Putin has badly underestimated the cultural and economic links of Russia to the outside world. It is clear that he expected it to be a rerun of Georgia and Crimea. We can deduce that the failure of Western countries to oppose that in preference of a blind eye only served to embolden him. 1930s all over again.

    However the USA is finished. Power is useless without the will or determination to use it. The Ukrainians have a 6 billion dollar army. That’s chicken feed to the USA and NATO yet the assistance being offered is too little and too late.

    But it is the social collapse of the USA that Conservatives should be looking at. What about the unconstitutional mass surveillance carried out by the NSA and CIA? Not a word from Conservatives. Why do so many Americans support mass illegal immigration to their country? Because they think it is not their country.
    All this means that America is no longer a nation except in name only. Its people believe don’t believe in themselves and the only thing keeping them inline is a police state.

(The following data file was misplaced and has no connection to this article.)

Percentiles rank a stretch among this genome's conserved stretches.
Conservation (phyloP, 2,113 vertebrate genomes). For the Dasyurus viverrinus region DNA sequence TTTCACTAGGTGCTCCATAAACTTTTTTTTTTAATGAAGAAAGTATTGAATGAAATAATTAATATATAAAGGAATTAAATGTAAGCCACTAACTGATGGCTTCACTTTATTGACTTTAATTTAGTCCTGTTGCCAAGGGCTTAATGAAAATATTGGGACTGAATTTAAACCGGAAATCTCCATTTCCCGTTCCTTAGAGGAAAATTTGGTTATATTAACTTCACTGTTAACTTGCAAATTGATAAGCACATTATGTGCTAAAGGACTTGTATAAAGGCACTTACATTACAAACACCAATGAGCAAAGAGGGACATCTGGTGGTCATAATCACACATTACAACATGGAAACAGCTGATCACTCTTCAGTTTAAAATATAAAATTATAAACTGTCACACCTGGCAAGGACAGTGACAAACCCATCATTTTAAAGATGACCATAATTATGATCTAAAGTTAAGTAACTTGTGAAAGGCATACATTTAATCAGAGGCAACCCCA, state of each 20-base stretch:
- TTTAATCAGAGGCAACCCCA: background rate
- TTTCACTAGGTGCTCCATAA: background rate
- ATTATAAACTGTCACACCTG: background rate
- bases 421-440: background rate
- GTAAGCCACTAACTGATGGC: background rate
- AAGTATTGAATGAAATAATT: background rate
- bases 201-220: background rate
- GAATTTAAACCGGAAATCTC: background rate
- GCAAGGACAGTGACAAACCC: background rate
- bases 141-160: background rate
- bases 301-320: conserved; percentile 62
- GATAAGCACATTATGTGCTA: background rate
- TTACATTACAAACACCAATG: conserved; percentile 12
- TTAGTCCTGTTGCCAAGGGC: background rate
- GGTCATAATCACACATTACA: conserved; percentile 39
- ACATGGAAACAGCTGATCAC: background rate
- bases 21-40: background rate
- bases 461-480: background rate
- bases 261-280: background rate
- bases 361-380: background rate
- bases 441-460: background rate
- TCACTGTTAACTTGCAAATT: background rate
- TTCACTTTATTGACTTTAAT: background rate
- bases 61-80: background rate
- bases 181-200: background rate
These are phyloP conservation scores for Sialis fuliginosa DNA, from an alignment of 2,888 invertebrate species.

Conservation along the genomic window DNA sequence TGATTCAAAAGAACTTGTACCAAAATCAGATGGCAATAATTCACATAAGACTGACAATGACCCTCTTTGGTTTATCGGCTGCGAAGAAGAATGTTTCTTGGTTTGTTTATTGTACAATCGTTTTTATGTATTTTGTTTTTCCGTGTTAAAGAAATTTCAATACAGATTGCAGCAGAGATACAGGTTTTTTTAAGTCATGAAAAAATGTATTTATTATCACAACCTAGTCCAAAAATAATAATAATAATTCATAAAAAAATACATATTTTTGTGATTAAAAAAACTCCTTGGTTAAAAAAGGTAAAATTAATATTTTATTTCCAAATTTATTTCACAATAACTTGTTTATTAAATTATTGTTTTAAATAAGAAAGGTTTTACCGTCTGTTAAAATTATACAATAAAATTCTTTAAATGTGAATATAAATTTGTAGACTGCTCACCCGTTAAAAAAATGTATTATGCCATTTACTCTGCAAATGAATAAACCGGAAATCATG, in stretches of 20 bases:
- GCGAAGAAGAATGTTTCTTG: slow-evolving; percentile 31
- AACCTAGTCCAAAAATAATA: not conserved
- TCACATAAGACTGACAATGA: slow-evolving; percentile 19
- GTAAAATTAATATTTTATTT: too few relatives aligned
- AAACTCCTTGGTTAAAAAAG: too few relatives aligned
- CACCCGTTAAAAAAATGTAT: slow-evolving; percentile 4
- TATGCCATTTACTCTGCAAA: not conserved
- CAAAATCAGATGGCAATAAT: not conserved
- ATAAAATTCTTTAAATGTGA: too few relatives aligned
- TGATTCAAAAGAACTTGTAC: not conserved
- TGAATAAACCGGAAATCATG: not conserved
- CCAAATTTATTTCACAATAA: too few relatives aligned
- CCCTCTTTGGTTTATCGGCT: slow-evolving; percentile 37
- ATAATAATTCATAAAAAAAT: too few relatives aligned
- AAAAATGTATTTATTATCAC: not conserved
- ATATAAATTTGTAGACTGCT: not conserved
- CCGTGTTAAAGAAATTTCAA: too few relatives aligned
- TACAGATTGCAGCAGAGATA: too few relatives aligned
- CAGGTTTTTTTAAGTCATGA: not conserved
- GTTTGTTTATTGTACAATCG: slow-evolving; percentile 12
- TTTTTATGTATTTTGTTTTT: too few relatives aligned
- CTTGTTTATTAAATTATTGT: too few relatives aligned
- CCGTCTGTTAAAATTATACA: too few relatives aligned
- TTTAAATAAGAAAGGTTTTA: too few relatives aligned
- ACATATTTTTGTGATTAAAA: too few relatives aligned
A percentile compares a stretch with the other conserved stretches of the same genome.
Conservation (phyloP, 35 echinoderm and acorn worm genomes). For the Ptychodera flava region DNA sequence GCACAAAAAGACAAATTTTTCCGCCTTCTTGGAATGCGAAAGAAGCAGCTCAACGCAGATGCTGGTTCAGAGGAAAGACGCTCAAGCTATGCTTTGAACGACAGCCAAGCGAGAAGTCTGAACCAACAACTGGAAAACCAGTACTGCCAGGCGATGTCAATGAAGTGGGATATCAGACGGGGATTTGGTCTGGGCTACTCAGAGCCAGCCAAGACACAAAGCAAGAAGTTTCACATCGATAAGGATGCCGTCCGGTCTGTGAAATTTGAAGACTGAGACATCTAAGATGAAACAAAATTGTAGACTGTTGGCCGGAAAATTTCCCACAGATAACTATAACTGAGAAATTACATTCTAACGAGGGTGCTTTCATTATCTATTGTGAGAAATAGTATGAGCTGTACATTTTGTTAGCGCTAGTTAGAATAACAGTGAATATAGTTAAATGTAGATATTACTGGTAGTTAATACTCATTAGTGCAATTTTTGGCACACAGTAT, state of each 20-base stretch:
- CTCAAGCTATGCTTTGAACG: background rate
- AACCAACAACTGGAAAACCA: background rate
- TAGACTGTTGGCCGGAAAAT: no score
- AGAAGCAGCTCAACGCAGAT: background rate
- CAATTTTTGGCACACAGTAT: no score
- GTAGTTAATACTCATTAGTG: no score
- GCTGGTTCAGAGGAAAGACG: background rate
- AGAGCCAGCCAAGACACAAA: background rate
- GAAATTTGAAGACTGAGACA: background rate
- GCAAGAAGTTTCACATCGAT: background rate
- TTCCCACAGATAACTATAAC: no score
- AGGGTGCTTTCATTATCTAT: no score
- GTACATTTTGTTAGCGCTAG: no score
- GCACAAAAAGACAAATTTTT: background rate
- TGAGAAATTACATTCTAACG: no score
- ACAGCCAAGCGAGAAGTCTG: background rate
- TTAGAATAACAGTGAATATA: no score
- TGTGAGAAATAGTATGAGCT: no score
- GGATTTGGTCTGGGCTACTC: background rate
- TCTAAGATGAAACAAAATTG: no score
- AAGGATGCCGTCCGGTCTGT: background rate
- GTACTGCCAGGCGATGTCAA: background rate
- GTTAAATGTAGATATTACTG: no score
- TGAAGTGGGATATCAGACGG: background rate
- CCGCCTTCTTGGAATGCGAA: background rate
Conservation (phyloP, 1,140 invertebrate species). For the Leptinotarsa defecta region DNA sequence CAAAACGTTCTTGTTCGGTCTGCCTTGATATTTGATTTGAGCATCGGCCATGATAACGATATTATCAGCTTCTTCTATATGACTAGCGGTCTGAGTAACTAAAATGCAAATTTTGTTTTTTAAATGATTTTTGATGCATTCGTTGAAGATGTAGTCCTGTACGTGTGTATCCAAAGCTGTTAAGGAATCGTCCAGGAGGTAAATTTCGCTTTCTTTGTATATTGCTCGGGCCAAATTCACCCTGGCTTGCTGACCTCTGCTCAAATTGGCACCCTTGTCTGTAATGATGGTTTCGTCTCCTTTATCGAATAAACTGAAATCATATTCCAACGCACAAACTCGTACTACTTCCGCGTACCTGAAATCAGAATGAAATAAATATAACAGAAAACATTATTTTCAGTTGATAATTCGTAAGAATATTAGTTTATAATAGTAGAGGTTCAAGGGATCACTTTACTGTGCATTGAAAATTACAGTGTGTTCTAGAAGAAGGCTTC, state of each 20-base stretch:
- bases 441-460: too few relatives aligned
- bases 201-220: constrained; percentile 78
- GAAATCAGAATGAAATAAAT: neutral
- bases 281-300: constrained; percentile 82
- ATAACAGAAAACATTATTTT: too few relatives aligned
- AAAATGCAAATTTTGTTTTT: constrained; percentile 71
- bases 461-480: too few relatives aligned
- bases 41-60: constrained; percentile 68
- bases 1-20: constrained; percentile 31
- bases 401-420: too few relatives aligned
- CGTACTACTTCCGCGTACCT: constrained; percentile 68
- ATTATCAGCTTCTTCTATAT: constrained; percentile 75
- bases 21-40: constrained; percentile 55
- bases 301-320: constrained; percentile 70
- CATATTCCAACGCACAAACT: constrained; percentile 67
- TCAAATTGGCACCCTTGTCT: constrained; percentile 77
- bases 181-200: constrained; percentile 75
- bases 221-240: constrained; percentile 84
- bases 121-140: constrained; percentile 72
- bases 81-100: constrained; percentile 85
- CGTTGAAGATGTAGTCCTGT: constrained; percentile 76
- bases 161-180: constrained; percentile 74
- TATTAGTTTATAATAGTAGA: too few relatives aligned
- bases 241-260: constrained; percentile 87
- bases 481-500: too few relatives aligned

And Australia is not far behind.
    The contrast with Russia and Ukraine could not be more stark.

  • rosross says:

    We understand nothing if we do not have perspective and context and that requires a knowledge of the history leading up to the war.

    It is clear, as noted political analysts like John Mearsheimer have been saying for decades, that US/Nato aggression and military creep to the Russian border would lead to a nasty outcome. All of that has been ignored.

    Only the village idiot would not begin to plan for defence against aggression after a CIA-backed coup removed the democratically elected President of Ukraine from power in 2014. Putin is no village idiot. The deposed President was sensibly not antagonistic toward Russia but his days were numbered when he made it clear that Ukraine would not be joining Nato. The US and suitable local lackeys, oligarchs, then did find a village idiot to become President of Ukraine and Zelensky has merrily led his nation and his people to their doom.